Home > The Monday Musings Column > learning from crisis management

learning from crisis management

Last month our fridge-freezer had a glitch just as we hit that warm spell. The fridge wasn’t cool enough and the freezer stopped freezing. The auto-defrost had iced up and we had to write off some of the contents, but I found a cure and we got it working again, and over the weeks since some weekly maintenance had kept it working well.

On the day that we had found the problem I bought bags of ice from a supermarket on my way home and we put one in each of the cool bags we use for summer shopping and they kept all the food that we could save cold while I fixed the fridge. During that evening we had gone to one of the local white goods stores just before closing and confirmed that suitable replacements were in stock and could be delivered in no more than 2 days.

We had to do a bit of mopping up and ate some odd combinations for two or three days to avoid throwing away more food than we had to, but we came through. Our crisis plan had worked and the inconvenience was minimal.

Last Thursday I was enjoying my tea and toast while reviewing the previous days BIFM judging notes when there was a loud bang. I could find nothing wrong and thought that maybe it was our new neighbours, but when I went to make another cup of tea and opened the ‘fridge there was no light inside; the beast was dead.

Electric checks confirmed that the power was there, but pulling the fridge out showed that we had had a serious failure. It was time to implement the recently tested crisis plan.

I went off to the office leaving the Berkshire Belle to use internet and/or ‘phone as necessary to sort out the replacement and promising to come home for lunch bearing bags of ice. When I did I found that we had a problem; the replacement was out of stock. Our kitchen had been custom built around our ‘fridge and some surgery would be required to accommodate whatever we could get.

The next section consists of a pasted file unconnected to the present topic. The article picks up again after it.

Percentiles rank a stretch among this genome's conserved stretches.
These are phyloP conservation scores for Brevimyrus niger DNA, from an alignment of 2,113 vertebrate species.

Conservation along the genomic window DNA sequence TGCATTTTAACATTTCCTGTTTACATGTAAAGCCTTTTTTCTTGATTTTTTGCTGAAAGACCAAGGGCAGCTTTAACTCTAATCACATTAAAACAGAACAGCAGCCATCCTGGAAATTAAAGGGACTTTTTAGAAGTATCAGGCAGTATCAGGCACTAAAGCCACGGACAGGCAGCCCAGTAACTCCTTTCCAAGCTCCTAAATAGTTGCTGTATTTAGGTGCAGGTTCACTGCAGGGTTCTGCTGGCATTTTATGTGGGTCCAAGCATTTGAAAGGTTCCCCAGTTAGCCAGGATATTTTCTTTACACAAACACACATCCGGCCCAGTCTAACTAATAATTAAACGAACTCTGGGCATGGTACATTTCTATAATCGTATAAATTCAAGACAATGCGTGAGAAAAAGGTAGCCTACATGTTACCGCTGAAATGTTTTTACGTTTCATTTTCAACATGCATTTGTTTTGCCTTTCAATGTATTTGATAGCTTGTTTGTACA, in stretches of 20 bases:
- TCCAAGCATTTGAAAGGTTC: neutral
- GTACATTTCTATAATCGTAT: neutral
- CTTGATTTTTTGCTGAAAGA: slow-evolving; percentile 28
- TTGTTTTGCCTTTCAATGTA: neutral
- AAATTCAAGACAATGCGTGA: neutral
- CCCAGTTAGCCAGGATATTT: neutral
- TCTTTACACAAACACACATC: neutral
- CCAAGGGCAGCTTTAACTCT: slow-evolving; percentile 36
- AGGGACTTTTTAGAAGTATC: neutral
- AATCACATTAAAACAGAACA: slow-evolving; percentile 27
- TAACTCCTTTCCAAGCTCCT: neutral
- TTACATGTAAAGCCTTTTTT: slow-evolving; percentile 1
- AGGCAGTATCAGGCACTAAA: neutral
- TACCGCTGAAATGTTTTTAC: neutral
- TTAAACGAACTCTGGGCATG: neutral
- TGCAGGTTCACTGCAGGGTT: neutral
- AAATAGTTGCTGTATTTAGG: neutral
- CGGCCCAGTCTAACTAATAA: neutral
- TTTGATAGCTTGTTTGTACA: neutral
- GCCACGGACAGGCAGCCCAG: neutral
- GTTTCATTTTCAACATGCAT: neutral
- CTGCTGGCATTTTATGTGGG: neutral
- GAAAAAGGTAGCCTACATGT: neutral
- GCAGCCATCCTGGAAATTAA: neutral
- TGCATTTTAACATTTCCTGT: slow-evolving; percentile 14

Armed with a tape measure a quick trip to the store to identify the easiest acceptable option saw an order placed for delivery the following morning. The contents of the fridge and freezer were packed into the cool bags and left under the stairs, the coolest place in the house, and I spent the evening modifying the kitchen to take the new model.

The next morning I was up at 5.30 as usual and stepped into a puddle in the hall just by where the water main comes into the house. A quick check round the stop valve showed there was no leak, so where was the water coming from? I lifted the cool bags out of the way and got the mopping up done only to find that I now had a puddle in the kitchen. Yes, it was the cool bags. The ice bags I had bought this time were from a different store and they had all punctured and leaked as the ice melted. With the floor mopped and dried and the food drained and re-packed the new ‘fridge arrived (well done @Comet) and we were back up and working before lunch time.

A microcosm of a crisis at work, but the principle is the same. Even a practiced routine can be compromised so try and be prepared, not complacent, and you’ll probably come through. Managing a crisis is a skill that we all need, and sometimes the best lessons start at home.

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